Slow cooked baked beans – frugal and healthy dinner recipe perfect for busy days.
That bag of beans in the back of the pantry …
You know the one. You bought them because you were going to make … something.
Baked beans. Maybe you were going to bake beans.
But that seems like so very much work.
It’s not, though, especially if you have a slow cooker on hand.
I played around with this recipe a bit to show you the kind of variations you can make. This recipe is pork-free, for that friend of mine who won’t eat anything with a face, and gluten-free, because … well, because it’s baked beans and it’s always gluten-free if you make it at home.
Use that standard little bag of beans you find at the grocery store. It’s inexpensive and you’ll be shocked at all the varieties you can choose. For this recipe, use a bag of Great Northern and a half bag of navy beans. Both are common and easy to find.
If you want another kind of beans, go ahead. Baked beans might look rather weird with black beans in them, but they’ll cook the same as the other types. You could use a half cup of six different beans if you wanted to be really adventurous.
Here’s an important tip about making baked beans, though – use whatever meat you want in them. Or leave it out altogether. There are no bean police telling you want meat to use.
The old standard is a meaty ham bone, or ham hocks. If you’re able to get them, trotters traditionally go in the bean pot.
The first step is to soak your beans overnight, then drain and boil them. That’s the hardest part of the whole thing – boiling a pot of beans.
You could also cook them in the pressure cooker. My pressure cooker has a handy button that says ‘beans’ and it takes 40 minutes to make a pot of pintos perfect for refried beans, but to make baked beans, manually turn that number down to 30.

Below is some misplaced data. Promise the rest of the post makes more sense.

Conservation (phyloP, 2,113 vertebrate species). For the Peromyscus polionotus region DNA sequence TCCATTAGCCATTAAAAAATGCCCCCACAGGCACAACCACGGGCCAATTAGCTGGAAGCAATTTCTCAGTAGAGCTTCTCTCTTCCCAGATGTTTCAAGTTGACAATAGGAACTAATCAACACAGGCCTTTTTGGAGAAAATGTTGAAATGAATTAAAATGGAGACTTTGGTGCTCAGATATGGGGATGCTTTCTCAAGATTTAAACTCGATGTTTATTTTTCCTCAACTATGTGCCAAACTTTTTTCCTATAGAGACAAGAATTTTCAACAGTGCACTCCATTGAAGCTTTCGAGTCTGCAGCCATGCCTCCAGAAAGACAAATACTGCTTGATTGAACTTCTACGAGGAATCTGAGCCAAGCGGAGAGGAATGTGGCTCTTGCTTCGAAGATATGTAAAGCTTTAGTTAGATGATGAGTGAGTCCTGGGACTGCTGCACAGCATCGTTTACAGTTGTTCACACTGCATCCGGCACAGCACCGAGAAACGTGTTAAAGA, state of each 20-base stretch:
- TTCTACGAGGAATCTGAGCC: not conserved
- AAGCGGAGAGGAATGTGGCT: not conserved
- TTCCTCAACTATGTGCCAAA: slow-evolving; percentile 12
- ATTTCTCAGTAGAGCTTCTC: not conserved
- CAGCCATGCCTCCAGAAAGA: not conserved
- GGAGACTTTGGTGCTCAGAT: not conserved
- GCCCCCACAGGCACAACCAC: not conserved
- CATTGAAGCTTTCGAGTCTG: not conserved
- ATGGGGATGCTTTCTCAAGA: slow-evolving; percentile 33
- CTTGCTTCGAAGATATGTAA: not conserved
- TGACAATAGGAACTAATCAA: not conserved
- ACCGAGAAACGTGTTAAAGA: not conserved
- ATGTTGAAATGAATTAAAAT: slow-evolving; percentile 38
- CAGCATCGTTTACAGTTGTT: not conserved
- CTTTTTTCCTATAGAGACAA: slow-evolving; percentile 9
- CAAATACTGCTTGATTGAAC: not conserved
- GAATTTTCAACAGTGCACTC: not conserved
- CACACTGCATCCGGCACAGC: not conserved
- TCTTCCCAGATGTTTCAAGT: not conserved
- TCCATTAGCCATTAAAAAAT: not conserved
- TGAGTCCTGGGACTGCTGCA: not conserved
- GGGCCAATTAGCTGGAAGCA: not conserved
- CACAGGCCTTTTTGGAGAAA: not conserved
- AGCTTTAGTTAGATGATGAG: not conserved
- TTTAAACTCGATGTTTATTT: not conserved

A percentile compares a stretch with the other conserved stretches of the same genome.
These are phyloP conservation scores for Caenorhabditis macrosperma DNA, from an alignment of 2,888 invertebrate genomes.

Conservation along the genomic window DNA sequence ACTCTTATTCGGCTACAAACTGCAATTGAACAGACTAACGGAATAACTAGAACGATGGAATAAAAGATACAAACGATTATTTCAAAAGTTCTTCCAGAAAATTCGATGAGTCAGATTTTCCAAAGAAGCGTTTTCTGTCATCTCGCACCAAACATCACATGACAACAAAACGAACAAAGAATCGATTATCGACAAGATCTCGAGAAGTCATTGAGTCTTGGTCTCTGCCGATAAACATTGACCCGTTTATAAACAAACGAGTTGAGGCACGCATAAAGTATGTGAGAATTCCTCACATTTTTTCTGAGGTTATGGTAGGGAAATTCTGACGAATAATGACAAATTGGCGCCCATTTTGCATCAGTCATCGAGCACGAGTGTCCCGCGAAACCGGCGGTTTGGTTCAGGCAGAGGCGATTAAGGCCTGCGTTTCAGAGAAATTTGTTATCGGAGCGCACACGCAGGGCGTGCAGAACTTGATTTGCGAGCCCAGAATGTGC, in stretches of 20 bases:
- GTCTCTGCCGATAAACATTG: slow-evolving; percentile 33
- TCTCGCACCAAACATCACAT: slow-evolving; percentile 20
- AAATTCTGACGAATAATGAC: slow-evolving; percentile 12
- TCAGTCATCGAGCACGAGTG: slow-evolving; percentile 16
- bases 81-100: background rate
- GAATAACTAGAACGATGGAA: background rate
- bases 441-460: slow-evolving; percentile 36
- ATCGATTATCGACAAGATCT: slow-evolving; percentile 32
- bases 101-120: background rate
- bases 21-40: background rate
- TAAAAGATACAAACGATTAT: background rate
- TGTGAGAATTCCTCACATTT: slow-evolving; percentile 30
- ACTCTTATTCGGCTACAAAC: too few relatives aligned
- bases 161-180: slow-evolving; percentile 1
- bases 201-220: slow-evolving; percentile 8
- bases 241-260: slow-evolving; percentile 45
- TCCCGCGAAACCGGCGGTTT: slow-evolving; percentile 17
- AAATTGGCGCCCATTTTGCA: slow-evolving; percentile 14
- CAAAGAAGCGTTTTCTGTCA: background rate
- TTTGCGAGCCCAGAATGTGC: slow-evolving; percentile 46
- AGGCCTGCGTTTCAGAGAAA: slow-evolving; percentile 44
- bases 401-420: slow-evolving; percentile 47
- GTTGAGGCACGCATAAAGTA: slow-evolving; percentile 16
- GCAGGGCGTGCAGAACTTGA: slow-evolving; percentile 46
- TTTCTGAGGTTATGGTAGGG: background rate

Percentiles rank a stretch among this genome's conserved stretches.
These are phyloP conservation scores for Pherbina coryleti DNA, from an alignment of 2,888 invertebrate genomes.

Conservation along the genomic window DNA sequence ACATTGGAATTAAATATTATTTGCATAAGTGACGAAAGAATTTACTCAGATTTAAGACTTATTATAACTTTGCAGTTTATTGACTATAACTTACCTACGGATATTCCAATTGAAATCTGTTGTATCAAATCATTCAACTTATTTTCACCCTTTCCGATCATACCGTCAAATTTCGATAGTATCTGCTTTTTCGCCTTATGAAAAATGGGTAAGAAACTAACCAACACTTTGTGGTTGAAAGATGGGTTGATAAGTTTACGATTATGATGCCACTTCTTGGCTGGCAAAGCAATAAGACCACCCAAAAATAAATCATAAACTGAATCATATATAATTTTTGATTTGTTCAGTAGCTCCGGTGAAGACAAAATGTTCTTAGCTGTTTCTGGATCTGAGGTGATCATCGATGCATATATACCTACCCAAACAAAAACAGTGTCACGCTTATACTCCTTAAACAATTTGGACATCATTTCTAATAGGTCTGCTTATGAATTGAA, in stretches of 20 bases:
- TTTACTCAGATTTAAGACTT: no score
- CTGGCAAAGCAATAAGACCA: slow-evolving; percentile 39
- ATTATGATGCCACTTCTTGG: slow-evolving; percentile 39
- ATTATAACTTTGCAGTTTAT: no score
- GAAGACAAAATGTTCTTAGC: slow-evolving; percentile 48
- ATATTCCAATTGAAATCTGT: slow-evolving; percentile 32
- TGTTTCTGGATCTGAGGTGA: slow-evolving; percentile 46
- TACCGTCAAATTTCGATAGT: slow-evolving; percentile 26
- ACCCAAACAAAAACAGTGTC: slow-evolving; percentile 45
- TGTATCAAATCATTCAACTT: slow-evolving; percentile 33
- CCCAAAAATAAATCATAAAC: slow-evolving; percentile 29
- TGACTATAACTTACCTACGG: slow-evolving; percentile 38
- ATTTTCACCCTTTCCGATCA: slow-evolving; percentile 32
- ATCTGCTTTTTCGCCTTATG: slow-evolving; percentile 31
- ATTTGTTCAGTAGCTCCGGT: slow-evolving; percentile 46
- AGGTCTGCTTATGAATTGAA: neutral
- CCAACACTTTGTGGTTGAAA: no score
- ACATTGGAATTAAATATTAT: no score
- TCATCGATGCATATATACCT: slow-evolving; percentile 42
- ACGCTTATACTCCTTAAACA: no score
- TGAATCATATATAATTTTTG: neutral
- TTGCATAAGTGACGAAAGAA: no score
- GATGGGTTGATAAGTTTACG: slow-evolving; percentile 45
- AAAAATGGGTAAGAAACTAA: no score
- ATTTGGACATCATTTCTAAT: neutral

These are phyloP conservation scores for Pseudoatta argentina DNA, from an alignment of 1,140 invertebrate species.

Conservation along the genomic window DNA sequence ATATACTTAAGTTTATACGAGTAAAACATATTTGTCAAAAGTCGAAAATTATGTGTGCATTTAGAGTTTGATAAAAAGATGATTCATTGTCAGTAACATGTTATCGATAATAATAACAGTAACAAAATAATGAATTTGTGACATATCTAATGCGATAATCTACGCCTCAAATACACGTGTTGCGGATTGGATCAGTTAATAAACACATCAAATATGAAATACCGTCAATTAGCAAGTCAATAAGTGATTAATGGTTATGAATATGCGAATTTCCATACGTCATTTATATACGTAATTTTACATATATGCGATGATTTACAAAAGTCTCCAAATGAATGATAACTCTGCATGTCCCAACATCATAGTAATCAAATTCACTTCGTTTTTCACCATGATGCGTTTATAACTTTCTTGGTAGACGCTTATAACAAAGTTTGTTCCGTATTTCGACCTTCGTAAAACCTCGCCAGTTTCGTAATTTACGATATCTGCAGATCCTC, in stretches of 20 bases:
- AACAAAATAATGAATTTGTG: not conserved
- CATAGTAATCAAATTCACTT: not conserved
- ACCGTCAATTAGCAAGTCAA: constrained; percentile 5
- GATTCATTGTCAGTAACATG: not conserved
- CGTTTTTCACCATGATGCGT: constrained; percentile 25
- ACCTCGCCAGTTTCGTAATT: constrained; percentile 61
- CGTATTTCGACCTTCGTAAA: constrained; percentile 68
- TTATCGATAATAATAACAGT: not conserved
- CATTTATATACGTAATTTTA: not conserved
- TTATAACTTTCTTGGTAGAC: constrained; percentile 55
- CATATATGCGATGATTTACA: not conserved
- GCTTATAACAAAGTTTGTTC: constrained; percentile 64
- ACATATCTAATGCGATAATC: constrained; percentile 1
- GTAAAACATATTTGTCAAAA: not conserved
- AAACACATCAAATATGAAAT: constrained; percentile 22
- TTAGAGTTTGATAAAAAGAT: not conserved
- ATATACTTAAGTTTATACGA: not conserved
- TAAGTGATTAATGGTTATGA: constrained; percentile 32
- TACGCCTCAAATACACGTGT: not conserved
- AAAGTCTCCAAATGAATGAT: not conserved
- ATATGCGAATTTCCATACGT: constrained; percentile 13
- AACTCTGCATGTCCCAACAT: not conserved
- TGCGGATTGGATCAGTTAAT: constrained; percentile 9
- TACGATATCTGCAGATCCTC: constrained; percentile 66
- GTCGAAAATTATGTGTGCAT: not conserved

You want baked beans, not refried beans!
Once everything goes into the crockpot, you just wait. And wait. And wait. It’s okay – your slow cooker is doing all of the hard work. You’ve heard of people who have two, three or more slow cookers? They really are that useful.
Once it smells so good that you’re wanting to stand at the counter and taste test, go make some cornbread or biscuits to go with dinner.
Depending on how many people you’re serving, you might get to enjoy this for a couple of days.
With my four hungry children, I double it and there’s enough for my lunch the next day.
1 hrPrep Time
8 hrCook Time
9 hrTotal Time
- 1 1/2 pounds dried beans (navy, Great Northern, pinto, cattle)
- 1 pound turkey bacon, or regular bacon
- 1 onion
- 1 cup sugar
- 1 tablespoon molasses
- 1/2 cup maple syrup
- 1 cup ketchup
- 1/2 cup Worcestershire sauce
- mustard powder
- salt and pepper
- Soak beans overnight in plenty of cool water to cover.
- In the morning, drain and rinse the beans, then put them into a stock pot or use a pasta pot, fill it up with water as if you were going to make pasta, and bring it to a boil. Once boiling, reduce heat to medium/low and simmer for an hour or more until beans get tender.
- Alternately, cook beans in pressure cooker on bean setting, but reduce time so that they are cooked but not falling apart. They will continue to cook in the slow cooker.
- While the beans are cooking, slice the turkey bacon into strips and crisp it up in a skillet.
- If pork isn't an problem, feel free to use regular bacon or even leftover ham.
- Dice the onion and add it to the skillet.
- Put meat and onion in the bottom of the slow cooker.
- When the beans are tender, drain, reserving liquid. Add beans to the slow cooker and stir up with the bacon and onion.
- Add the rest of the sauce ingredients to the beans.
- Pour in some of the bean cooking liquid slowly until it reaches the consistency you'd like.
- Taste and adjust the flavourings - it may need more sugar or mustard.
- Let cook on high for about 8 hours.